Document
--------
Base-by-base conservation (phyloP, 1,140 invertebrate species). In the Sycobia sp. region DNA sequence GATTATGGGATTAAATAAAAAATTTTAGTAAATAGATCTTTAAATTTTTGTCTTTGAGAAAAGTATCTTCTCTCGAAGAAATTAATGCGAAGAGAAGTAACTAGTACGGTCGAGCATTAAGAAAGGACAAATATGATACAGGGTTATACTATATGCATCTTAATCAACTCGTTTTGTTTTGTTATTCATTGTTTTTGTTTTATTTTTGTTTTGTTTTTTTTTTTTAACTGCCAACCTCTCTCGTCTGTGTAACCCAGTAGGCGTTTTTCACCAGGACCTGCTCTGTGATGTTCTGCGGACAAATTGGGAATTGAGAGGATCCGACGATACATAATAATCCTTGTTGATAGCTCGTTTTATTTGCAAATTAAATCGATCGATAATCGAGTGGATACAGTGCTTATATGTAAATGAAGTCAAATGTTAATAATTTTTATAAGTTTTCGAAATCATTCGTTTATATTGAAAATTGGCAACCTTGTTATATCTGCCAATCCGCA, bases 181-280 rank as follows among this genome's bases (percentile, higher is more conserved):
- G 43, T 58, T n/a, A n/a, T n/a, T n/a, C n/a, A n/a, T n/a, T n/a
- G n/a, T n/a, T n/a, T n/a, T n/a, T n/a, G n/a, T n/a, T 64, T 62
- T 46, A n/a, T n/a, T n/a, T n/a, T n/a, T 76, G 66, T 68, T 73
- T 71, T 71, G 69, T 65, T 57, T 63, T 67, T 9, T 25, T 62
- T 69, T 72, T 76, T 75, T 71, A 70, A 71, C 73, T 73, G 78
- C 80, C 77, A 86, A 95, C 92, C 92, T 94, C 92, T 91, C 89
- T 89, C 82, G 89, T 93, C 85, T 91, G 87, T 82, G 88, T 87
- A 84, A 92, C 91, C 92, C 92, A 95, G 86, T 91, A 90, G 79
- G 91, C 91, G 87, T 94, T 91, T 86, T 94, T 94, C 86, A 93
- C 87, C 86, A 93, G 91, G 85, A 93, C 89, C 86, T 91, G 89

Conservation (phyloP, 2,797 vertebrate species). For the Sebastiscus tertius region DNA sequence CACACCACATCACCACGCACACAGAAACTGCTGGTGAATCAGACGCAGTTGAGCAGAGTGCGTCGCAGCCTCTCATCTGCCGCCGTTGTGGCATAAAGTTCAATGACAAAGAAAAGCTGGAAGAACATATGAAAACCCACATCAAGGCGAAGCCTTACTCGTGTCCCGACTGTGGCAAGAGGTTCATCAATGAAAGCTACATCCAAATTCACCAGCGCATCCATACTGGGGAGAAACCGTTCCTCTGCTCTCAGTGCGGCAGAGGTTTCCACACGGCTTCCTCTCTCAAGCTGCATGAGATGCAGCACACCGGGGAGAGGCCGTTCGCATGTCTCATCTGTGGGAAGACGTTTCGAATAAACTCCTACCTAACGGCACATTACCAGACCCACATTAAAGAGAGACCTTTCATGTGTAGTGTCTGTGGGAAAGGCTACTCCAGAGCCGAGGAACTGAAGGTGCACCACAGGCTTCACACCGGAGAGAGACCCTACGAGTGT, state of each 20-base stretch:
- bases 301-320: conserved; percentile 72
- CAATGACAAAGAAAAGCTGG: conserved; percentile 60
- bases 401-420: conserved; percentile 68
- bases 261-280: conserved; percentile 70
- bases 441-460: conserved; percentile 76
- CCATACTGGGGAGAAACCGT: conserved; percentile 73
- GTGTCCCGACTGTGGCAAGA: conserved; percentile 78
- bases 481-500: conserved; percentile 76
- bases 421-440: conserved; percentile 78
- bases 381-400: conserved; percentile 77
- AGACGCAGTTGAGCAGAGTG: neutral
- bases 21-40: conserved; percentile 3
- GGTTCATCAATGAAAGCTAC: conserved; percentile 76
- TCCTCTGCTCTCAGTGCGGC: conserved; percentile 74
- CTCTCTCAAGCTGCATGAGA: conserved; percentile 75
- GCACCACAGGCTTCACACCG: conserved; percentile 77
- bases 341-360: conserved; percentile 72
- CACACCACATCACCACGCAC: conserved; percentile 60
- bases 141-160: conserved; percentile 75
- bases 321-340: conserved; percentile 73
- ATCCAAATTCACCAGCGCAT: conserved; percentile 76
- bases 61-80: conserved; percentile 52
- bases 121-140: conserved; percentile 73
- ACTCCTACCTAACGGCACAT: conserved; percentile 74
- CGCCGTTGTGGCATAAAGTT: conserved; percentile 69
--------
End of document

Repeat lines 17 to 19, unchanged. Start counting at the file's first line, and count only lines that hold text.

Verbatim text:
- bases 441-460: conserved; percentile 76
- CCATACTGGGGAGAAACCGT: conserved; percentile 73
- GTGTCCCGACTGTGGCAAGA: conserved; percentile 78